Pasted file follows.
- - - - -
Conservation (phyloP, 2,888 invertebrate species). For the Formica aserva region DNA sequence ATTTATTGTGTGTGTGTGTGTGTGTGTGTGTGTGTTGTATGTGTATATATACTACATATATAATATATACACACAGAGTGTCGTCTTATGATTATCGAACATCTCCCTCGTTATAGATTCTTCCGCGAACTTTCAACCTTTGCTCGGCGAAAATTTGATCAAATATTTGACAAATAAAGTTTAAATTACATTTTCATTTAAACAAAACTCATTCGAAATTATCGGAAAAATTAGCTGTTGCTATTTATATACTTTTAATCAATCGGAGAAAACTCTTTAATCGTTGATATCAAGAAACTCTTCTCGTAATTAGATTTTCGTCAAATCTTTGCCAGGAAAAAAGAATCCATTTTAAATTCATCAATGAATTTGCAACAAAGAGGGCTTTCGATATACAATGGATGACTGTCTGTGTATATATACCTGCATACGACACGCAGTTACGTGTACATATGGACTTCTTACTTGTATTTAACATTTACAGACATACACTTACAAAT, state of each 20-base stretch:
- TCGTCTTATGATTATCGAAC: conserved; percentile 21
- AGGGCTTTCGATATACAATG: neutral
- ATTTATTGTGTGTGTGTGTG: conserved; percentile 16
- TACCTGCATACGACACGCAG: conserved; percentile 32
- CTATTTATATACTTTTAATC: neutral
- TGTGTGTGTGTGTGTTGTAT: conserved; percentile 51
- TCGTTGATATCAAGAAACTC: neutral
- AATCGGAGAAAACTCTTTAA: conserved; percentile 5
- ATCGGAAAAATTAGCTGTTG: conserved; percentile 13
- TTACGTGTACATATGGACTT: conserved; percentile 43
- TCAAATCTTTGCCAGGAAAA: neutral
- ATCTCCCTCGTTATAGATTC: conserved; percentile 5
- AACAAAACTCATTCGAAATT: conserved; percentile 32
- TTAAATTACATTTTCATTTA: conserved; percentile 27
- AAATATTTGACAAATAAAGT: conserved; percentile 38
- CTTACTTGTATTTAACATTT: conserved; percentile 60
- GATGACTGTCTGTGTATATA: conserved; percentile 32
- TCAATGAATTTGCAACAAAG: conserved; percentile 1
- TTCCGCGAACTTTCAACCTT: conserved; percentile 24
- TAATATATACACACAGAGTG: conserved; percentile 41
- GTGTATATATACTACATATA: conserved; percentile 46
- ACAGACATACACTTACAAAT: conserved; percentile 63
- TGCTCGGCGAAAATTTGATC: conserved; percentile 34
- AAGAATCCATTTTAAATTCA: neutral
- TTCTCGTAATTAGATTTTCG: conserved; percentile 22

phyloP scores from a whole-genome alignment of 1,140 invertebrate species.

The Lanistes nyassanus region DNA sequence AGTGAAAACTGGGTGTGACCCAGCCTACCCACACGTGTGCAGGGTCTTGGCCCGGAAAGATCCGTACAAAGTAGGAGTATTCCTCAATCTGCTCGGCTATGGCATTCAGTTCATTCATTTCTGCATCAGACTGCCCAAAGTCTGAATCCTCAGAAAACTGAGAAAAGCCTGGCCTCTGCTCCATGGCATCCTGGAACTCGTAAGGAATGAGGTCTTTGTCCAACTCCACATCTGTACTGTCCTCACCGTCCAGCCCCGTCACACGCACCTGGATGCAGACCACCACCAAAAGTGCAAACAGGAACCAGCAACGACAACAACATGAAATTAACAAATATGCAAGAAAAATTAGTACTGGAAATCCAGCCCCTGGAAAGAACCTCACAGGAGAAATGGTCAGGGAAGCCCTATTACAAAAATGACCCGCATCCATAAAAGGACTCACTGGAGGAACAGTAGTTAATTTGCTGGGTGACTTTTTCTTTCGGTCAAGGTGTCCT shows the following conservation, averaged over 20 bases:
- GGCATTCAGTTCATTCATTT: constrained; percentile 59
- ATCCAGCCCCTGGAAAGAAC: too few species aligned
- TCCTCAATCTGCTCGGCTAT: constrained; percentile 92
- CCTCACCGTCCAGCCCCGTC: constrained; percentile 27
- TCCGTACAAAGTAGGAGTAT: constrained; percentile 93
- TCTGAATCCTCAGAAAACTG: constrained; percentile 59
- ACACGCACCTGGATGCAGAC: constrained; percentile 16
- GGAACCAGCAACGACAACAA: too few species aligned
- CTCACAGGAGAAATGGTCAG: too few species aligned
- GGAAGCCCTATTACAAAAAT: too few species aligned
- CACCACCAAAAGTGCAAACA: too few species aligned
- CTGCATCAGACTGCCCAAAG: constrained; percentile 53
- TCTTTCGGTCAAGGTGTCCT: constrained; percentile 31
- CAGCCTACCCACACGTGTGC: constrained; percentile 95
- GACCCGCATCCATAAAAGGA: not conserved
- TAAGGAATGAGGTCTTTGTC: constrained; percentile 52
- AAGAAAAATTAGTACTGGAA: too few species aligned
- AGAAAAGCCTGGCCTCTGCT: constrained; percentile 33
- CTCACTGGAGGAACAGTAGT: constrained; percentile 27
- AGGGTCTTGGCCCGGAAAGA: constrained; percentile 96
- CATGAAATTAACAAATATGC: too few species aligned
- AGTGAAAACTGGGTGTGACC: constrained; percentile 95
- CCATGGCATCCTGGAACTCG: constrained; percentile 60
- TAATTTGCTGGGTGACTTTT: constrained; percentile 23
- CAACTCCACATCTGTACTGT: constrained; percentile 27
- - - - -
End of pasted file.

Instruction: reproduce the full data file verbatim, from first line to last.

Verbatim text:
Conservation (phyloP, 2,888 invertebrate species). For the Formica aserva region DNA sequence ATTTATTGTGTGTGTGTGTGTGTGTGTGTGTGTGTTGTATGTGTATATATACTACATATATAATATATACACACAGAGTGTCGTCTTATGATTATCGAACATCTCCCTCGTTATAGATTCTTCCGCGAACTTTCAACCTTTGCTCGGCGAAAATTTGATCAAATATTTGACAAATAAAGTTTAAATTACATTTTCATTTAAACAAAACTCATTCGAAATTATCGGAAAAATTAGCTGTTGCTATTTATATACTTTTAATCAATCGGAGAAAACTCTTTAATCGTTGATATCAAGAAACTCTTCTCGTAATTAGATTTTCGTCAAATCTTTGCCAGGAAAAAAGAATCCATTTTAAATTCATCAATGAATTTGCAACAAAGAGGGCTTTCGATATACAATGGATGACTGTCTGTGTATATATACCTGCATACGACACGCAGTTACGTGTACATATGGACTTCTTACTTGTATTTAACATTTACAGACATACACTTACAAAT, state of each 20-base stretch:
- TCGTCTTATGATTATCGAAC: conserved; percentile 21
- AGGGCTTTCGATATACAATG: neutral
- ATTTATTGTGTGTGTGTGTG: conserved; percentile 16
- TACCTGCATACGACACGCAG: conserved; percentile 32
- CTATTTATATACTTTTAATC: neutral
- TGTGTGTGTGTGTGTTGTAT: conserved; percentile 51
- TCGTTGATATCAAGAAACTC: neutral
- AATCGGAGAAAACTCTTTAA: conserved; percentile 5
- ATCGGAAAAATTAGCTGTTG: conserved; percentile 13
- TTACGTGTACATATGGACTT: conserved; percentile 43
- TCAAATCTTTGCCAGGAAAA: neutral
- ATCTCCCTCGTTATAGATTC: conserved; percentile 5
- AACAAAACTCATTCGAAATT: conserved; percentile 32
- TTAAATTACATTTTCATTTA: conserved; percentile 27
- AAATATTTGACAAATAAAGT: conserved; percentile 38
- CTTACTTGTATTTAACATTT: conserved; percentile 60
- GATGACTGTCTGTGTATATA: conserved; percentile 32
- TCAATGAATTTGCAACAAAG: conserved; percentile 1
- TTCCGCGAACTTTCAACCTT: conserved; percentile 24
- TAATATATACACACAGAGTG: conserved; percentile 41
- GTGTATATATACTACATATA: conserved; percentile 46
- ACAGACATACACTTACAAAT: conserved; percentile 63
- TGCTCGGCGAAAATTTGATC: conserved; percentile 34
- AAGAATCCATTTTAAATTCA: neutral
- TTCTCGTAATTAGATTTTCG: conserved; percentile 22

phyloP scores from a whole-genome alignment of 1,140 invertebrate species.

The Lanistes nyassanus region DNA sequence AGTGAAAACTGGGTGTGACCCAGCCTACCCACACGTGTGCAGGGTCTTGGCCCGGAAAGATCCGTACAAAGTAGGAGTATTCCTCAATCTGCTCGGCTATGGCATTCAGTTCATTCATTTCTGCATCAGACTGCCCAAAGTCTGAATCCTCAGAAAACTGAGAAAAGCCTGGCCTCTGCTCCATGGCATCCTGGAACTCGTAAGGAATGAGGTCTTTGTCCAACTCCACATCTGTACTGTCCTCACCGTCCAGCCCCGTCACACGCACCTGGATGCAGACCACCACCAAAAGTGCAAACAGGAACCAGCAACGACAACAACATGAAATTAACAAATATGCAAGAAAAATTAGTACTGGAAATCCAGCCCCTGGAAAGAACCTCACAGGAGAAATGGTCAGGGAAGCCCTATTACAAAAATGACCCGCATCCATAAAAGGACTCACTGGAGGAACAGTAGTTAATTTGCTGGGTGACTTTTTCTTTCGGTCAAGGTGTCCT shows the following conservation, averaged over 20 bases:
- GGCATTCAGTTCATTCATTT: constrained; percentile 59
- ATCCAGCCCCTGGAAAGAAC: too few species aligned
- TCCTCAATCTGCTCGGCTAT: constrained; percentile 92
- CCTCACCGTCCAGCCCCGTC: constrained; percentile 27
- TCCGTACAAAGTAGGAGTAT: constrained; percentile 93
- TCTGAATCCTCAGAAAACTG: constrained; percentile 59
- ACACGCACCTGGATGCAGAC: constrained; percentile 16
- GGAACCAGCAACGACAACAA: too few species aligned
- CTCACAGGAGAAATGGTCAG: too few species aligned
- GGAAGCCCTATTACAAAAAT: too few species aligned
- CACCACCAAAAGTGCAAACA: too few species aligned
- CTGCATCAGACTGCCCAAAG: constrained; percentile 53
- TCTTTCGGTCAAGGTGTCCT: constrained; percentile 31
- CAGCCTACCCACACGTGTGC: constrained; percentile 95
- GACCCGCATCCATAAAAGGA: not conserved
- TAAGGAATGAGGTCTTTGTC: constrained; percentile 52
- AAGAAAAATTAGTACTGGAA: too few species aligned
- AGAAAAGCCTGGCCTCTGCT: constrained; percentile 33
- CTCACTGGAGGAACAGTAGT: constrained; percentile 27
- AGGGTCTTGGCCCGGAAAGA: constrained; percentile 96
- CATGAAATTAACAAATATGC: too few species aligned
- AGTGAAAACTGGGTGTGACC: constrained; percentile 95
- CCATGGCATCCTGGAACTCG: constrained; percentile 60
- TAATTTGCTGGGTGACTTTT: constrained; percentile 23
- CAACTCCACATCTGTACTGT: constrained; percentile 27